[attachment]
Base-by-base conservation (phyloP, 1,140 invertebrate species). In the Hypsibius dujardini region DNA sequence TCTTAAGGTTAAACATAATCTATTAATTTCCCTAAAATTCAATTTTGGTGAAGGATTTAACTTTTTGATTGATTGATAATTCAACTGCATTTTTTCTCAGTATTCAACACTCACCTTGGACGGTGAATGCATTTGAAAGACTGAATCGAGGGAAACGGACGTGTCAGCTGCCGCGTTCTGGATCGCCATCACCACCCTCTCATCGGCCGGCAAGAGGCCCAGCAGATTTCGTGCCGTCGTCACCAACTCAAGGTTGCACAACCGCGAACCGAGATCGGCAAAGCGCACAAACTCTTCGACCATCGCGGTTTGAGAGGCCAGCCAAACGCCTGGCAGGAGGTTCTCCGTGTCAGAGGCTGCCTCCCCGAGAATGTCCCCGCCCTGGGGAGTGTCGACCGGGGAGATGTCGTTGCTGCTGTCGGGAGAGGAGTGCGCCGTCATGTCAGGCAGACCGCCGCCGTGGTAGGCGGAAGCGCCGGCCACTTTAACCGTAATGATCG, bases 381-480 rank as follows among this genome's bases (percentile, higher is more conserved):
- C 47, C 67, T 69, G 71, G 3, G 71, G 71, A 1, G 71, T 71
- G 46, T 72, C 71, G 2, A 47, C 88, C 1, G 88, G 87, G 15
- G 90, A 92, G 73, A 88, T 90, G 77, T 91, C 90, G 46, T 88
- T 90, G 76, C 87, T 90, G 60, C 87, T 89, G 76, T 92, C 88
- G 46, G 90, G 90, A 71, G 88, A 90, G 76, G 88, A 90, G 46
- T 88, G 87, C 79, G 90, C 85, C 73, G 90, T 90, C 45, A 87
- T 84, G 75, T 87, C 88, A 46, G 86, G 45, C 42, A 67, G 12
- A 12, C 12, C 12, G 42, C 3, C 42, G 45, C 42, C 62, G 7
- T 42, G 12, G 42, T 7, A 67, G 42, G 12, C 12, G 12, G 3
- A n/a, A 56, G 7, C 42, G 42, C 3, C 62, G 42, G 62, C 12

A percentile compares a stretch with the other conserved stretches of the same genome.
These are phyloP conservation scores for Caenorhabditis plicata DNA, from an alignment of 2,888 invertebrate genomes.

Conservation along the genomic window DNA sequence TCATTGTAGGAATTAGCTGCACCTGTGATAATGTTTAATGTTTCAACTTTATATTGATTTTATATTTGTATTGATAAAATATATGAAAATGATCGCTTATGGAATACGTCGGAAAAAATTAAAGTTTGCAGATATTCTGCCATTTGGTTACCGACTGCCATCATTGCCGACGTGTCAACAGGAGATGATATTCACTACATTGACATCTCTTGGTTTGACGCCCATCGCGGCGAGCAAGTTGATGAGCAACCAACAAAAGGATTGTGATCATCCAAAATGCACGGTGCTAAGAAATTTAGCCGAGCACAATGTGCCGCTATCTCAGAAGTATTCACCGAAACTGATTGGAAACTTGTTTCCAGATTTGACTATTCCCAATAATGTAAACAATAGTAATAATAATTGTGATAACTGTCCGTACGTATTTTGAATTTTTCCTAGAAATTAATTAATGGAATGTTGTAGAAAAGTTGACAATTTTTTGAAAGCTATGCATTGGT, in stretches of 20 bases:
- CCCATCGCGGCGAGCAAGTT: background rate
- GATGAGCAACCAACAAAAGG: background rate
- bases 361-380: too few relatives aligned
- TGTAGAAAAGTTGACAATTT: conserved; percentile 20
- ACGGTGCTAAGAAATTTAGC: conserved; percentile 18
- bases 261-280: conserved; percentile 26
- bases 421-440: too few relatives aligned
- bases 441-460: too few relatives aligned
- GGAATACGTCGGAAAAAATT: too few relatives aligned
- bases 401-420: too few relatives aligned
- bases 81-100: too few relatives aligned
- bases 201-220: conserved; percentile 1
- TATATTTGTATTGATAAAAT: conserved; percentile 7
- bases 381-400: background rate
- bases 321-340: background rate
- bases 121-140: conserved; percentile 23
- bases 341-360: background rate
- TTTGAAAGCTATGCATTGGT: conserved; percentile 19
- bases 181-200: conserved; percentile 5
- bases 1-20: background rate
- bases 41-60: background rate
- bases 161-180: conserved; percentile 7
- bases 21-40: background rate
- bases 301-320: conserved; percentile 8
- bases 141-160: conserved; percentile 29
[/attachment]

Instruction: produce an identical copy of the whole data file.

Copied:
Base-by-base conservation (phyloP, 1,140 invertebrate species). In the Hypsibius dujardini region DNA sequence TCTTAAGGTTAAACATAATCTATTAATTTCCCTAAAATTCAATTTTGGTGAAGGATTTAACTTTTTGATTGATTGATAATTCAACTGCATTTTTTCTCAGTATTCAACACTCACCTTGGACGGTGAATGCATTTGAAAGACTGAATCGAGGGAAACGGACGTGTCAGCTGCCGCGTTCTGGATCGCCATCACCACCCTCTCATCGGCCGGCAAGAGGCCCAGCAGATTTCGTGCCGTCGTCACCAACTCAAGGTTGCACAACCGCGAACCGAGATCGGCAAAGCGCACAAACTCTTCGACCATCGCGGTTTGAGAGGCCAGCCAAACGCCTGGCAGGAGGTTCTCCGTGTCAGAGGCTGCCTCCCCGAGAATGTCCCCGCCCTGGGGAGTGTCGACCGGGGAGATGTCGTTGCTGCTGTCGGGAGAGGAGTGCGCCGTCATGTCAGGCAGACCGCCGCCGTGGTAGGCGGAAGCGCCGGCCACTTTAACCGTAATGATCG, bases 381-480 rank as follows among this genome's bases (percentile, higher is more conserved):
- C 47, C 67, T 69, G 71, G 3, G 71, G 71, A 1, G 71, T 71
- G 46, T 72, C 71, G 2, A 47, C 88, C 1, G 88, G 87, G 15
- G 90, A 92, G 73, A 88, T 90, G 77, T 91, C 90, G 46, T 88
- T 90, G 76, C 87, T 90, G 60, C 87, T 89, G 76, T 92, C 88
- G 46, G 90, G 90, A 71, G 88, A 90, G 76, G 88, A 90, G 46
- T 88, G 87, C 79, G 90, C 85, C 73, G 90, T 90, C 45, A 87
- T 84, G 75, T 87, C 88, A 46, G 86, G 45, C 42, A 67, G 12
- A 12, C 12, C 12, G 42, C 3, C 42, G 45, C 42, C 62, G 7
- T 42, G 12, G 42, T 7, A 67, G 42, G 12, C 12, G 12, G 3
- A n/a, A 56, G 7, C 42, G 42, C 3, C 62, G 42, G 62, C 12

A percentile compares a stretch with the other conserved stretches of the same genome.
These are phyloP conservation scores for Caenorhabditis plicata DNA, from an alignment of 2,888 invertebrate genomes.

Conservation along the genomic window DNA sequence TCATTGTAGGAATTAGCTGCACCTGTGATAATGTTTAATGTTTCAACTTTATATTGATTTTATATTTGTATTGATAAAATATATGAAAATGATCGCTTATGGAATACGTCGGAAAAAATTAAAGTTTGCAGATATTCTGCCATTTGGTTACCGACTGCCATCATTGCCGACGTGTCAACAGGAGATGATATTCACTACATTGACATCTCTTGGTTTGACGCCCATCGCGGCGAGCAAGTTGATGAGCAACCAACAAAAGGATTGTGATCATCCAAAATGCACGGTGCTAAGAAATTTAGCCGAGCACAATGTGCCGCTATCTCAGAAGTATTCACCGAAACTGATTGGAAACTTGTTTCCAGATTTGACTATTCCCAATAATGTAAACAATAGTAATAATAATTGTGATAACTGTCCGTACGTATTTTGAATTTTTCCTAGAAATTAATTAATGGAATGTTGTAGAAAAGTTGACAATTTTTTGAAAGCTATGCATTGGT, in stretches of 20 bases:
- CCCATCGCGGCGAGCAAGTT: background rate
- GATGAGCAACCAACAAAAGG: background rate
- bases 361-380: too few relatives aligned
- TGTAGAAAAGTTGACAATTT: conserved; percentile 20
- ACGGTGCTAAGAAATTTAGC: conserved; percentile 18
- bases 261-280: conserved; percentile 26
- bases 421-440: too few relatives aligned
- bases 441-460: too few relatives aligned
- GGAATACGTCGGAAAAAATT: too few relatives aligned
- bases 401-420: too few relatives aligned
- bases 81-100: too few relatives aligned
- bases 201-220: conserved; percentile 1
- TATATTTGTATTGATAAAAT: conserved; percentile 7
- bases 381-400: background rate
- bases 321-340: background rate
- bases 121-140: conserved; percentile 23
- bases 341-360: background rate
- TTTGAAAGCTATGCATTGGT: conserved; percentile 19
- bases 181-200: conserved; percentile 5
- bases 1-20: background rate
- bases 41-60: background rate
- bases 161-180: conserved; percentile 7
- bases 21-40: background rate
- bases 301-320: conserved; percentile 8
- bases 141-160: conserved; percentile 29